22. Henning, G.B, (1974). Detectability of interaural delay in high-frequency complex waveforms. J. Acoust. Soc. Am. 55, 84–90.PubMedCrossRefGoogle Scholar
  23. Henning, G.B. (1980). Some observations on the lateralization of complex waveforms. J. Acoust. Soc. Am. 68, 446–454.PubMedCrossRefGoogle Scholar
  24. Henning, G.B., Ashton, J, (1981). The effect of carrier and modulation frequency on lateralization based on interaural phase and interaural group delay. Hear. Res. 4, 185–194.PubMedCrossRefGoogle Scholar
  25. Hershkowitz, R.M., Durlach, N.I. (1969). Interaural time and amplitude jnd’ for a 500 Hz tone. J. Acoust. Soc. Am. 46, 1464–1467.PubMedCrossRefGoogle Scholar
  26. Houtgast, T., Plomp, R. (1968). Lateralization threshold of a signal in noise. J. Acoust. Soc. Am. 4, 807–812.CrossRefGoogle Scholar
  27. Jeffress, L.A. (1948). A place theory of sound localization. J. Comp. Physiol. Psychol. 41, 35–39.PubMedCrossRefGoogle Scholar
  28. Klumpp, R.G., Eady, H.R, (1956). Some measurement of interaural time difference thresholds. J. Acoust. Soc. Am. 28, 859–860.CrossRefGoogle Scholar
  29. Lamter, J.L. (1983). Stimulus characteristics and relative ear advantage: A new look at old data, J. Acoust. Soc. Am. 74, 1–17.CrossRefGoogle Scholar
  30. Leakey, D.M., Sayers, B. McA., Cherry, C. (1958). Binaural fusion of low-and high-frequency sounds. J. Acoust. Soc. Am. 30, 222–223.CrossRefGoogle Scholar
  31. Licklider, J.C.R. (1962). Auditory-process models. J. Acoust. Soc. Am. 34, 713.CrossRefGoogle Scholar
  32. McFadden, D.M. (1975). Masking and the Binaural System. In: The Nervous System, Vol. 3 (edited E.L. Eagles), Raven Press, New York.Google Scholar
  33. McFadden, D.M., Moffitt, C.M. (1977). Acoustic integration for lateralization at high frequencies. J. Acoust. Soc. Am. 61, 1604–1608.PubMedCrossRefGoogle Scholar
  34. McFadden, D., Pasanen, E. (1976). Lateralization at high frequencies based on interaural time differences. J. Acoust. Soc. Am. 59, 634–639.PubMedCrossRefGoogle Scholar
  35. Mills, A.W. (1960). Lateralization of high-frequency tones, J. Acoust. Soc. Am. 32, 132–134.CrossRefGoogle Scholar
  36. Molino, J. A. (1970). Simulation of the localization of distant sound sources by earphones. J. Acoust. Soc. Am. 48, 85.CrossRefGoogle Scholar
  37. Nuetzel, J.M., Hafter, E.R. (1976). Lateralization of complex waveforms: Effects of fine structure, amplitude, and duration. J. Acoust. Soc. Am. 60, 1339–1346.PubMedCrossRefGoogle Scholar
  38. Nuetzel, J.M., Hafter, E.R. (1981). Lateralization of complex waveforms: Spectral effects. J. Acoust. Soc. Am. 69, 1112–1118.CrossRefGoogle Scholar
  39. Osman, E. Personal communication.Google Scholar
  40. Raleigh, Lord (1907). On our perception of sound direction. Phil. Mag. 13, 214–232.Google Scholar
  41. Ricard, G.L., Hafter, E.R. (1973). Detection of interaural time differences in short-duration low-frequency tones. J. Acoust. Soc. Am. 53, 335(A).CrossRefGoogle Scholar
  42. Rowland, R.C. and Tobias, J.F, (1967). Interaural Intensity difference linen, J. Speech and Hearing Res. 10, 745–756.Google Scholar
  43. Sayers, B. (1964). Acoustic-image lateralization judgments with binaural tones. J. Acoust. Soc. Am. 36, 923.CrossRefGoogle Scholar
  44. Sayers, B., Cherry, E.C. (1957). Mechanism of binaural fusion in the hearing of speech. J. Acoust. Soc. Am. 29, 973–986.CrossRefGoogle Scholar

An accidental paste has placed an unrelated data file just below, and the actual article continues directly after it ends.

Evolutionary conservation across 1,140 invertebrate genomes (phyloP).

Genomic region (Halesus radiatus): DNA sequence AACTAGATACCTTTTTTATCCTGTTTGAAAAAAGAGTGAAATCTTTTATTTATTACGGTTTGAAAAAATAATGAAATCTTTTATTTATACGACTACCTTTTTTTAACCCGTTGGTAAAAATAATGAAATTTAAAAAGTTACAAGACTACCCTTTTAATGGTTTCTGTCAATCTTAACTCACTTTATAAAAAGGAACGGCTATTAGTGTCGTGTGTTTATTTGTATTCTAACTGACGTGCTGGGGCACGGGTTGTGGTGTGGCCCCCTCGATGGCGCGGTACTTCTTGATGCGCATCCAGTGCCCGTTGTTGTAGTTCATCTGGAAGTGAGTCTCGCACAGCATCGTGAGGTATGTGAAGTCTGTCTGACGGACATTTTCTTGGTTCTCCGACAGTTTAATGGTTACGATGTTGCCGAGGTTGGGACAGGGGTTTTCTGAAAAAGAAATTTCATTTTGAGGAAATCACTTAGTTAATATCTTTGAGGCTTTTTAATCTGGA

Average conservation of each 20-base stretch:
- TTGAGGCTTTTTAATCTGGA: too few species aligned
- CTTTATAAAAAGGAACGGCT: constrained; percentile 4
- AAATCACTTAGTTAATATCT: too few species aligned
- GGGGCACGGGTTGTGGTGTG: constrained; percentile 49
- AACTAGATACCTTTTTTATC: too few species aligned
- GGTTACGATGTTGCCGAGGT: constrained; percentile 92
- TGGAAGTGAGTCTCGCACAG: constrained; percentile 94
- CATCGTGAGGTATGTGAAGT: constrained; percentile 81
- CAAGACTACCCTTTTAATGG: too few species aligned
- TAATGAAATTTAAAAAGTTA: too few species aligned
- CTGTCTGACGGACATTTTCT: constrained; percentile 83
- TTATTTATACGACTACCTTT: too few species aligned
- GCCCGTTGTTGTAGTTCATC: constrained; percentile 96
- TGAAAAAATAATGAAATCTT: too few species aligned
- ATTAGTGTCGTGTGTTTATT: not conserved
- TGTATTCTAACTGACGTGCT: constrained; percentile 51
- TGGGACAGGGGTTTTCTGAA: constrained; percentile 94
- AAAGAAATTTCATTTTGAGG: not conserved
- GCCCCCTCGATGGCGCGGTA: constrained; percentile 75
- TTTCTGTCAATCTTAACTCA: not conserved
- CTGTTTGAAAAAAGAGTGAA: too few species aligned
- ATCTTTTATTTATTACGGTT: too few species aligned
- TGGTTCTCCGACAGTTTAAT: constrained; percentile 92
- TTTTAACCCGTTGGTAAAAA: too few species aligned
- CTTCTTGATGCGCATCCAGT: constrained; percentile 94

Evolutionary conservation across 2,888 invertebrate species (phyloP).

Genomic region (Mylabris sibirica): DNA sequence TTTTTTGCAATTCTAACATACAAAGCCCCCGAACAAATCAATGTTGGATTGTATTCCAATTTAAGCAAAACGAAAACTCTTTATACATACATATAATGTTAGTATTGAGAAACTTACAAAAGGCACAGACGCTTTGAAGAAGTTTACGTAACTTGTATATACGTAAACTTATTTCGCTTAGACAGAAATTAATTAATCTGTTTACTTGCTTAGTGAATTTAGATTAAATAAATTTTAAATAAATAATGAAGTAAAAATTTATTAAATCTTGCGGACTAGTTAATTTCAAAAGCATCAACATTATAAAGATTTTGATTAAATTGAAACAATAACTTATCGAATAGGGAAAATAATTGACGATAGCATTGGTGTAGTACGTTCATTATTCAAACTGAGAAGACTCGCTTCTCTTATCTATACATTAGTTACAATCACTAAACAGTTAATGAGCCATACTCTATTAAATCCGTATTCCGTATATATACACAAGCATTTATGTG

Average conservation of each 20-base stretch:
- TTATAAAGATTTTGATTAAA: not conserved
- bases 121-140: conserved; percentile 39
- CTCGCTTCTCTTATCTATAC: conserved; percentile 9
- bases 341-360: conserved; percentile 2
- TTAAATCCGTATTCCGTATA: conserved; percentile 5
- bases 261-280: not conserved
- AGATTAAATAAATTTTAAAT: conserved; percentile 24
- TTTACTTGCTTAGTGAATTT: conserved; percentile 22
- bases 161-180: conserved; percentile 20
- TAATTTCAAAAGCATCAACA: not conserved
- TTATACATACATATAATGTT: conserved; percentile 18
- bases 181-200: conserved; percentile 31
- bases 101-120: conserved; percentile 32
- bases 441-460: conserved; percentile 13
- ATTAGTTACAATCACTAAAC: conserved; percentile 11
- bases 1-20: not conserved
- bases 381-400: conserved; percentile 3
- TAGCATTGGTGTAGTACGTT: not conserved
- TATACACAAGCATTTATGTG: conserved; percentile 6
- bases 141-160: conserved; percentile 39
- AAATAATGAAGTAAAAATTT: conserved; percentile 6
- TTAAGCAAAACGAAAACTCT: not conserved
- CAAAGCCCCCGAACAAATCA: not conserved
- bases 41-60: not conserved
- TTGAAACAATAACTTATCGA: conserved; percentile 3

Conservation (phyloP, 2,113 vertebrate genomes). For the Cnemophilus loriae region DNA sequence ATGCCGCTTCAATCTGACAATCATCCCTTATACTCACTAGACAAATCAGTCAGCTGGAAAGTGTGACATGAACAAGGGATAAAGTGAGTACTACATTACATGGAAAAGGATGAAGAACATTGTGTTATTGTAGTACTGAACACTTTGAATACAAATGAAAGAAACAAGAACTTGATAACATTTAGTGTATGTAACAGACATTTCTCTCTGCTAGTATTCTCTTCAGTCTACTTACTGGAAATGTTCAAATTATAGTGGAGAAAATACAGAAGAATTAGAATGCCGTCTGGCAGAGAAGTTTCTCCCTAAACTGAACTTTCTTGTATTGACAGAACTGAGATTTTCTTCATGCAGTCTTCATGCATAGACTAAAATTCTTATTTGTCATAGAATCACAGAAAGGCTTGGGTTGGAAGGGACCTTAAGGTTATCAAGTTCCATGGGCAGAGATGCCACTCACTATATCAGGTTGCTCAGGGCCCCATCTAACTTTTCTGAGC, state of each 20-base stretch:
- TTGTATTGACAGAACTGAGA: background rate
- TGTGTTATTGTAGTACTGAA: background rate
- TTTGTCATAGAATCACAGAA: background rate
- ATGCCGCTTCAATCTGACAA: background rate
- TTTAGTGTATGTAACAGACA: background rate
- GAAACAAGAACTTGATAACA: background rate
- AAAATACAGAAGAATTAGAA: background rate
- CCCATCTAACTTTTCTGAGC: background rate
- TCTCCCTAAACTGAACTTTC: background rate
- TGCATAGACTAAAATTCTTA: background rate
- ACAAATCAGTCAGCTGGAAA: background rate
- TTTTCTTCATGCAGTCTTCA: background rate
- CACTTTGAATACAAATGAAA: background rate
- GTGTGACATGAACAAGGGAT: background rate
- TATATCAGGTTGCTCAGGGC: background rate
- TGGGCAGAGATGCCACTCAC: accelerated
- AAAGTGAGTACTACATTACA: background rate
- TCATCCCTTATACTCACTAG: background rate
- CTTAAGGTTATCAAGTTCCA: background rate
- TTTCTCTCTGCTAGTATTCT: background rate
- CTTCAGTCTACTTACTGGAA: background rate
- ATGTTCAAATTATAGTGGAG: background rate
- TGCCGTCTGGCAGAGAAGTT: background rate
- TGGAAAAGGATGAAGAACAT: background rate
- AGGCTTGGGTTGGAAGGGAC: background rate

45. Stern, R.M., Colburn, H.S. (1978). Theory of binaural interaction based on auditory-nerve data. IV. A model for subjective lateral position. J. Acoust. Soc. Am. 64 (1), 127–140.PubMedCrossRefGoogle Scholar
  46. Stevens, S.S., Newman, E.B. (1936). The localization of actual sources of sound. Am. J. Psychol. 48, 297–306.CrossRefGoogle Scholar
  47. Tobias, J.V. (1972) Curious binaural phenomena in Foundations of Modern Auditory Theory (edited J.V. Tobias), Academic Press, New York.Google Scholar
  48. Tobias, J.V., Schubert, E.D. (1959). Effective onset duration of auditory stimuli. J. Acoust. Soc. Am. 31, 1595–1603.CrossRefGoogle Scholar
  49. Trahiotis, C., Kappant, H. (1978). Regression interpretation of differences in time-intensity trading ratios obtained in studies of laterality using method of adjustment. J. Acoust. Soc. Am. 64 (4), 1041–1048.PubMedCrossRefGoogle Scholar
  50. Watson, C.S., Mittler, B.T. (1965). Time-intensity equivalence in auditory lateralization: A graphical method. Psychon. Science 2, 219–220.Google Scholar
  51. Yost, W.A. (1974). Discrimination of interaural phase differences. J. Acoust. Soc. Am. 55, 1299–1303.PubMedCrossRefGoogle Scholar
  52. Yost, W.A. (1976). Lateralization of repeated filtered transients, J. Acoust. Soc. Am. 60, 178–181.PubMedCrossRefGoogle Scholar
  53. Yost, W.A. (1981). Lateral position of sinusoids presented with interaural intensive and temporal differences. J. Acoust. Soc. Am. 70 (2), 397–409.CrossRefGoogle Scholar
  54. Yost, W.A., Dye, R.H. (1987). Discrimination of Interaural Differences of Level as a function of Frequency, J. Acoust. Soc. Am., in press.Google Scholar
  55. Yost, W.A., Tanis, D.C., Nielsen, D.W., Bergert, B. (1975). Interaural time versus interaural intensity in a lateralization paradigm. Percept. Psychophys. 18, 433–440.CrossRefGoogle Scholar
  56. Yost, W.A., Wightman, F.L., Green, D.M. (1971). Lateralization of filtered clicks. J. Acoust. Soc. Am. 50, 1526–1531.PubMedCrossRefGoogle Scholar
  57. Young, I.L., Jr., Carhart, R. (1974). Time-intensity trading functions for pure tone and a high-frequency AM signal. J. Acoust. Soc. Am. 56, 605–611.PubMedCrossRefGoogle Scholar
  58. Zwislocki, J.J. and Feldman, R.S. (1956). Just noticeable dichotic phase difference, J. Acoust. Soc. Am 28, 152–154.CrossRefGoogle Scholar

Copyright information

© Springer-Verlag New York Inc. 1987

Authors and Affiliations

  • William A. Yost
  • Ervin R. Hafter

There are no affiliations available

Personalised recommendations